Georgia governor certifies presidential electors for Biden

Georgia Secretary of State Brad Raffensperger speaks Friday in Atlanta during a news conference announcing he would certify that Joe Biden won the state’s presidential race after a hand tally stemming from a mandatory audit affirmed the Democrat’s lead over Republican President Trump.

ATLANTA (AP) — Georgia’s governor and top elections official on Friday certified results showing Joe Biden won the presidential race over Republican President Trump, bringing the state one step closer to wrapping up an election fraught with unfounded accusations of fraud by Trump and his supporters.

Secretary of State Brad Raffensperger certified results reported by the state’s 159 counties that show Biden with 2.47 million votes, President Trump with 2.46 million votes and Libertarian Jo Jorgensen with 62,138. That leaves Biden leading by a margin of 12,670 votes, or 0.25%.

Later Friday, Gov. Brian Kemp certified the state’s slate of 16 presidential electors, his spokesman Cody Hall said. Biden is the first Democratic presidential nominee to carry the state since 1992.

In an announcement streamed online, Kemp did not clearly endorse the results. Instead he said the law requires him to “formalize the certification, which paves the way for the Trump campaign to pursue other legal options and a separate recount if they choose.”

The Republican governor hasn’t stepped forward to defend the integrity of this year’s elections amid attacks by Trump and other members of his own party, who claim without evidence that the presidential vote in Georgia was tainted by fraud. Kemp has neither endorsed Trump’s fraud claims nor backed Raffensperger, a fellow Republican, in his assertion that the election was conducted fairly.

The counties’ results were affirmed by a hand count of the 5 million ballots cast in the race, according to results released by the secretary of state’s office. The tally resulted from an audit required by a new state law and wasn’t in response to any suspected problems with the state’s results or an official recount request. Raffensperger said the hand tally confirmed Biden’s victory.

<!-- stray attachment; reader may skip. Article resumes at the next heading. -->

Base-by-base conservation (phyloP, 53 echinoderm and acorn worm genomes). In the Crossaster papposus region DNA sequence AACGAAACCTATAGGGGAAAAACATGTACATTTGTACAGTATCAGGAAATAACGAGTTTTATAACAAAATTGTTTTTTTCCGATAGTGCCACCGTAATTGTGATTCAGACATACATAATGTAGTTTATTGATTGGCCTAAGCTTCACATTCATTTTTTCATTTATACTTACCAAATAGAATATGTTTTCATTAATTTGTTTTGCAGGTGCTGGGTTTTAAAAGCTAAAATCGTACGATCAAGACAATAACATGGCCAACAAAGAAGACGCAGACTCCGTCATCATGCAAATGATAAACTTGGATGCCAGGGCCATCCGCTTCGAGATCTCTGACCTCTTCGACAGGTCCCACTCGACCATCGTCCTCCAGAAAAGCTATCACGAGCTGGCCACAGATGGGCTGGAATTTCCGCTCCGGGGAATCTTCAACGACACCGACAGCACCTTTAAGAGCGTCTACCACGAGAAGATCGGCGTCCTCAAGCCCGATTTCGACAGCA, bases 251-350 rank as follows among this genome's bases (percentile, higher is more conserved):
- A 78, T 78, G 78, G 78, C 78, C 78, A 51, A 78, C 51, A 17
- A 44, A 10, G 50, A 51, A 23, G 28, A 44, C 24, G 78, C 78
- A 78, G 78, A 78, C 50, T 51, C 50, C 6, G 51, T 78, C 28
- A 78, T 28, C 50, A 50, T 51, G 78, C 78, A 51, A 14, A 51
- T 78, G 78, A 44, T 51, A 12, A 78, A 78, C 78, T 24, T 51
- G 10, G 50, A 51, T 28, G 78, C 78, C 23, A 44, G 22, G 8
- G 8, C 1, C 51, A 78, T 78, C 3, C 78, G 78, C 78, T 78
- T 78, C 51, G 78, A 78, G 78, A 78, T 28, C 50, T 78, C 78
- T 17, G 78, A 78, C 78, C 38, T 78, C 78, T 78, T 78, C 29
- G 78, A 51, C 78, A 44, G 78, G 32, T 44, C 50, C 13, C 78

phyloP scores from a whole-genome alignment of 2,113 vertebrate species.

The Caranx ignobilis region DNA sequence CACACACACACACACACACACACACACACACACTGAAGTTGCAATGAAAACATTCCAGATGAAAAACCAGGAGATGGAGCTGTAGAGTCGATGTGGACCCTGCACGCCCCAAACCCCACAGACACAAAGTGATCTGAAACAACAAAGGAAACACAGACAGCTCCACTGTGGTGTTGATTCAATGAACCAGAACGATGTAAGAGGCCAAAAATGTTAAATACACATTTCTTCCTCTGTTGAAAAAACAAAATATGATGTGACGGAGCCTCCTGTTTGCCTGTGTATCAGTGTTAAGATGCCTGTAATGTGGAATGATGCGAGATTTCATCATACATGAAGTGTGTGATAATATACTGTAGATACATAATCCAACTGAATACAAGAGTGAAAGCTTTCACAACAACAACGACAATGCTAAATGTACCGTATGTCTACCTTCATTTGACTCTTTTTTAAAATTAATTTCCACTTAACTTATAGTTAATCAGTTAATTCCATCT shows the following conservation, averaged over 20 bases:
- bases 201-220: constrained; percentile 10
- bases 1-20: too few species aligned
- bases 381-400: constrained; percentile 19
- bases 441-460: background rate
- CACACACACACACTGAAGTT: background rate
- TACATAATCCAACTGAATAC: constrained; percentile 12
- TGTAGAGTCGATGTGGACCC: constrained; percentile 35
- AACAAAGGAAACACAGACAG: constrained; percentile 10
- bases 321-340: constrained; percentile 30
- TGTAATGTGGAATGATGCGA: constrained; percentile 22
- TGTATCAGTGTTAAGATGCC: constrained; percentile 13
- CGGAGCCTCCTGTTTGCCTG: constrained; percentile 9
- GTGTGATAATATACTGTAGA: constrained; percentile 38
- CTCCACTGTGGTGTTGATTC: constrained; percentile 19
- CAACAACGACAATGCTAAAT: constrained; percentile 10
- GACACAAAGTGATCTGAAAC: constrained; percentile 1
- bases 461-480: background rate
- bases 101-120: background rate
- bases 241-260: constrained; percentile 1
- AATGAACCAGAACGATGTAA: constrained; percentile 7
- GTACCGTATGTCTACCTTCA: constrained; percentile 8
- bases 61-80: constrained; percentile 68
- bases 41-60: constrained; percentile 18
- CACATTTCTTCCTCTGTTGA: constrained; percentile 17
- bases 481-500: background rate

“Working as an engineer throughout my life, I live by the motto that numbers don’t lie,” Raffensperger said during a news conference at the state Capitol. “As secretary of state, I believe that the numbers that we have presented today are correct. The numbers reflect the verdict of the people, not a decision by the secretary of state’s office or of courts or of either campaign.”

Raffensperger’s office stumbled earlier in the day when it prematurely announced the certification while it was still unfinished. Forty minutes afterward, a corrected news release was sent out saying that certification was still to come. The momentary slip was yet another moment of drama in a race that has been full of it.

Now that the results are certified, Trump’s campaign will have two business days to request a recount since the margin is within 0.5%. That recount would be done using scanning machines that read and tally the votes and would be paid for by the counties, the secretary of state’s office has said.

The hand count for the audit produced some slight differences from the previous machine tally, but no individual county showed a variation in margin larger than 0.73%, and the variation in margin in 103 of the state’s 159 counties was less than 0.05%.

Copyright 2020 The Associated Press. All rights reserved. This material may not be published, broadcast, rewritten or redistributed without permission.

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